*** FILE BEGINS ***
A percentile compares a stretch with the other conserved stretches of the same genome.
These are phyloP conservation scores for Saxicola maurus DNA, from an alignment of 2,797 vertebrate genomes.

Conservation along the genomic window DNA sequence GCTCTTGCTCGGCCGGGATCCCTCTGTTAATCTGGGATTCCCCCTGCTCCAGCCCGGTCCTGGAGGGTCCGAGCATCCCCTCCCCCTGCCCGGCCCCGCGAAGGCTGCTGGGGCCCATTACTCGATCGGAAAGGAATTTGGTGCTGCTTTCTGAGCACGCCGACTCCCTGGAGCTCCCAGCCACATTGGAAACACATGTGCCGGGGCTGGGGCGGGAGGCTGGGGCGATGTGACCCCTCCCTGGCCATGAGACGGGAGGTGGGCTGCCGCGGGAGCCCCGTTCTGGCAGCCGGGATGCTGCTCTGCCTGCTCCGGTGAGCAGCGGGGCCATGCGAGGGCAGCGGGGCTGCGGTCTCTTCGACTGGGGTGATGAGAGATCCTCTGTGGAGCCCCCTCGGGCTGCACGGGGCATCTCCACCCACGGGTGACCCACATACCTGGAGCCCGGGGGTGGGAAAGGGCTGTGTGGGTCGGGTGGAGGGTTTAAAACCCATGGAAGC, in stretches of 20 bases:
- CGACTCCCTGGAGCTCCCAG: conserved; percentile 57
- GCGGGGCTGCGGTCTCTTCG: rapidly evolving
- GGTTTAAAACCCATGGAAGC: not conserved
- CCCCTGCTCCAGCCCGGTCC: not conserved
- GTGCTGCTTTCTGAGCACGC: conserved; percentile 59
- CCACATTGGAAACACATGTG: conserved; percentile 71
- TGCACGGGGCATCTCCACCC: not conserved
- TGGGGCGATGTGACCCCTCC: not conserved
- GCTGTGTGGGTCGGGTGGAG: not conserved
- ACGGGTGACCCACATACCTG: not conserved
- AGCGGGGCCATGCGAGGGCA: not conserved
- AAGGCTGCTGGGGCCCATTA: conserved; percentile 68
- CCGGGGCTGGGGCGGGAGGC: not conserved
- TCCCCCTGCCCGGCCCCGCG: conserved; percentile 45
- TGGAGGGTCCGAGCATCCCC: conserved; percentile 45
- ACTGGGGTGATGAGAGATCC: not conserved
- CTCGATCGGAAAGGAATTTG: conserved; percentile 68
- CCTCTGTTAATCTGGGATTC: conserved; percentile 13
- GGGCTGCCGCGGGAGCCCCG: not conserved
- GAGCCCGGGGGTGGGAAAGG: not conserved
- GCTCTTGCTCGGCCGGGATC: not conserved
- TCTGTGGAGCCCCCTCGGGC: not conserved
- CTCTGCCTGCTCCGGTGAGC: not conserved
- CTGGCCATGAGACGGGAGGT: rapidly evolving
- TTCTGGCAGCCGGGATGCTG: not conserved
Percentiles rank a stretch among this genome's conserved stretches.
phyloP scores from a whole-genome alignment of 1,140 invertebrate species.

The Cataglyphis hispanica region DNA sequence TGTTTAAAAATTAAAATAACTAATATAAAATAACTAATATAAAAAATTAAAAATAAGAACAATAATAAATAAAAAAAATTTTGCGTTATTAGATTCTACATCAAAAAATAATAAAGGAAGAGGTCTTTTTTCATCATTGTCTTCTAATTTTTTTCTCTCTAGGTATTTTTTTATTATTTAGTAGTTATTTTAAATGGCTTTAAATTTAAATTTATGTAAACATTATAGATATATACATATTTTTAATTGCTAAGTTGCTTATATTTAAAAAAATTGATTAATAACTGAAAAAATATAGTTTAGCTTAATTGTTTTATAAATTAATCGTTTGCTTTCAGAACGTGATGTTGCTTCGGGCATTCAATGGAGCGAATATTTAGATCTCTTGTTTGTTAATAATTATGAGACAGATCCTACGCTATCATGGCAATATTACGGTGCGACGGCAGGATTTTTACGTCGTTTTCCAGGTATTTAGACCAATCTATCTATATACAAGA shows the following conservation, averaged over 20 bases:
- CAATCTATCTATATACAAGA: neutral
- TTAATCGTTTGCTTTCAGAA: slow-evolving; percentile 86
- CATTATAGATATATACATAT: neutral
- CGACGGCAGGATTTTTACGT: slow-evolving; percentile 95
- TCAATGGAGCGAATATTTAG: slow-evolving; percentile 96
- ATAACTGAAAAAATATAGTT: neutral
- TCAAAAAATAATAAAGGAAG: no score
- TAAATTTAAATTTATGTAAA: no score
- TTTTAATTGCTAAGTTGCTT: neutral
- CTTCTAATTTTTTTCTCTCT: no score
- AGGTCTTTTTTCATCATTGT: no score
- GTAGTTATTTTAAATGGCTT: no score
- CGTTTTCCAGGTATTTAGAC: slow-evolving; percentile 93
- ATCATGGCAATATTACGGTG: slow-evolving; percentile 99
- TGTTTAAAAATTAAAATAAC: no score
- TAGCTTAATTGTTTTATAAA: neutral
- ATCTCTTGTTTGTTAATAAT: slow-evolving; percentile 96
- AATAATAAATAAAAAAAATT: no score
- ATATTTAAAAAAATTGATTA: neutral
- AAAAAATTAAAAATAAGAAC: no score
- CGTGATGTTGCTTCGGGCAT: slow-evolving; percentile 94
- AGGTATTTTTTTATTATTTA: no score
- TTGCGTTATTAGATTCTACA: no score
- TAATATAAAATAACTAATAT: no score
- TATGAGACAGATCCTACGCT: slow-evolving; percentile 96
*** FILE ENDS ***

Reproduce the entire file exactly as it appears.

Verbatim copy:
A percentile compares a stretch with the other conserved stretches of the same genome.
These are phyloP conservation scores for Saxicola maurus DNA, from an alignment of 2,797 vertebrate genomes.

Conservation along the genomic window DNA sequence GCTCTTGCTCGGCCGGGATCCCTCTGTTAATCTGGGATTCCCCCTGCTCCAGCCCGGTCCTGGAGGGTCCGAGCATCCCCTCCCCCTGCCCGGCCCCGCGAAGGCTGCTGGGGCCCATTACTCGATCGGAAAGGAATTTGGTGCTGCTTTCTGAGCACGCCGACTCCCTGGAGCTCCCAGCCACATTGGAAACACATGTGCCGGGGCTGGGGCGGGAGGCTGGGGCGATGTGACCCCTCCCTGGCCATGAGACGGGAGGTGGGCTGCCGCGGGAGCCCCGTTCTGGCAGCCGGGATGCTGCTCTGCCTGCTCCGGTGAGCAGCGGGGCCATGCGAGGGCAGCGGGGCTGCGGTCTCTTCGACTGGGGTGATGAGAGATCCTCTGTGGAGCCCCCTCGGGCTGCACGGGGCATCTCCACCCACGGGTGACCCACATACCTGGAGCCCGGGGGTGGGAAAGGGCTGTGTGGGTCGGGTGGAGGGTTTAAAACCCATGGAAGC, in stretches of 20 bases:
- CGACTCCCTGGAGCTCCCAG: conserved; percentile 57
- GCGGGGCTGCGGTCTCTTCG: rapidly evolving
- GGTTTAAAACCCATGGAAGC: not conserved
- CCCCTGCTCCAGCCCGGTCC: not conserved
- GTGCTGCTTTCTGAGCACGC: conserved; percentile 59
- CCACATTGGAAACACATGTG: conserved; percentile 71
- TGCACGGGGCATCTCCACCC: not conserved
- TGGGGCGATGTGACCCCTCC: not conserved
- GCTGTGTGGGTCGGGTGGAG: not conserved
- ACGGGTGACCCACATACCTG: not conserved
- AGCGGGGCCATGCGAGGGCA: not conserved
- AAGGCTGCTGGGGCCCATTA: conserved; percentile 68
- CCGGGGCTGGGGCGGGAGGC: not conserved
- TCCCCCTGCCCGGCCCCGCG: conserved; percentile 45
- TGGAGGGTCCGAGCATCCCC: conserved; percentile 45
- ACTGGGGTGATGAGAGATCC: not conserved
- CTCGATCGGAAAGGAATTTG: conserved; percentile 68
- CCTCTGTTAATCTGGGATTC: conserved; percentile 13
- GGGCTGCCGCGGGAGCCCCG: not conserved
- GAGCCCGGGGGTGGGAAAGG: not conserved
- GCTCTTGCTCGGCCGGGATC: not conserved
- TCTGTGGAGCCCCCTCGGGC: not conserved
- CTCTGCCTGCTCCGGTGAGC: not conserved
- CTGGCCATGAGACGGGAGGT: rapidly evolving
- TTCTGGCAGCCGGGATGCTG: not conserved
Percentiles rank a stretch among this genome's conserved stretches.
phyloP scores from a whole-genome alignment of 1,140 invertebrate species.

The Cataglyphis hispanica region DNA sequence TGTTTAAAAATTAAAATAACTAATATAAAATAACTAATATAAAAAATTAAAAATAAGAACAATAATAAATAAAAAAAATTTTGCGTTATTAGATTCTACATCAAAAAATAATAAAGGAAGAGGTCTTTTTTCATCATTGTCTTCTAATTTTTTTCTCTCTAGGTATTTTTTTATTATTTAGTAGTTATTTTAAATGGCTTTAAATTTAAATTTATGTAAACATTATAGATATATACATATTTTTAATTGCTAAGTTGCTTATATTTAAAAAAATTGATTAATAACTGAAAAAATATAGTTTAGCTTAATTGTTTTATAAATTAATCGTTTGCTTTCAGAACGTGATGTTGCTTCGGGCATTCAATGGAGCGAATATTTAGATCTCTTGTTTGTTAATAATTATGAGACAGATCCTACGCTATCATGGCAATATTACGGTGCGACGGCAGGATTTTTACGTCGTTTTCCAGGTATTTAGACCAATCTATCTATATACAAGA shows the following conservation, averaged over 20 bases:
- CAATCTATCTATATACAAGA: neutral
- TTAATCGTTTGCTTTCAGAA: slow-evolving; percentile 86
- CATTATAGATATATACATAT: neutral
- CGACGGCAGGATTTTTACGT: slow-evolving; percentile 95
- TCAATGGAGCGAATATTTAG: slow-evolving; percentile 96
- ATAACTGAAAAAATATAGTT: neutral
- TCAAAAAATAATAAAGGAAG: no score
- TAAATTTAAATTTATGTAAA: no score
- TTTTAATTGCTAAGTTGCTT: neutral
- CTTCTAATTTTTTTCTCTCT: no score
- AGGTCTTTTTTCATCATTGT: no score
- GTAGTTATTTTAAATGGCTT: no score
- CGTTTTCCAGGTATTTAGAC: slow-evolving; percentile 93
- ATCATGGCAATATTACGGTG: slow-evolving; percentile 99
- TGTTTAAAAATTAAAATAAC: no score
- TAGCTTAATTGTTTTATAAA: neutral
- ATCTCTTGTTTGTTAATAAT: slow-evolving; percentile 96
- AATAATAAATAAAAAAAATT: no score
- ATATTTAAAAAAATTGATTA: neutral
- AAAAAATTAAAAATAAGAAC: no score
- CGTGATGTTGCTTCGGGCAT: slow-evolving; percentile 94
- AGGTATTTTTTTATTATTTA: no score
- TTGCGTTATTAGATTCTACA: no score
- TAATATAAAATAACTAATAT: no score
- TATGAGACAGATCCTACGCT: slow-evolving; percentile 96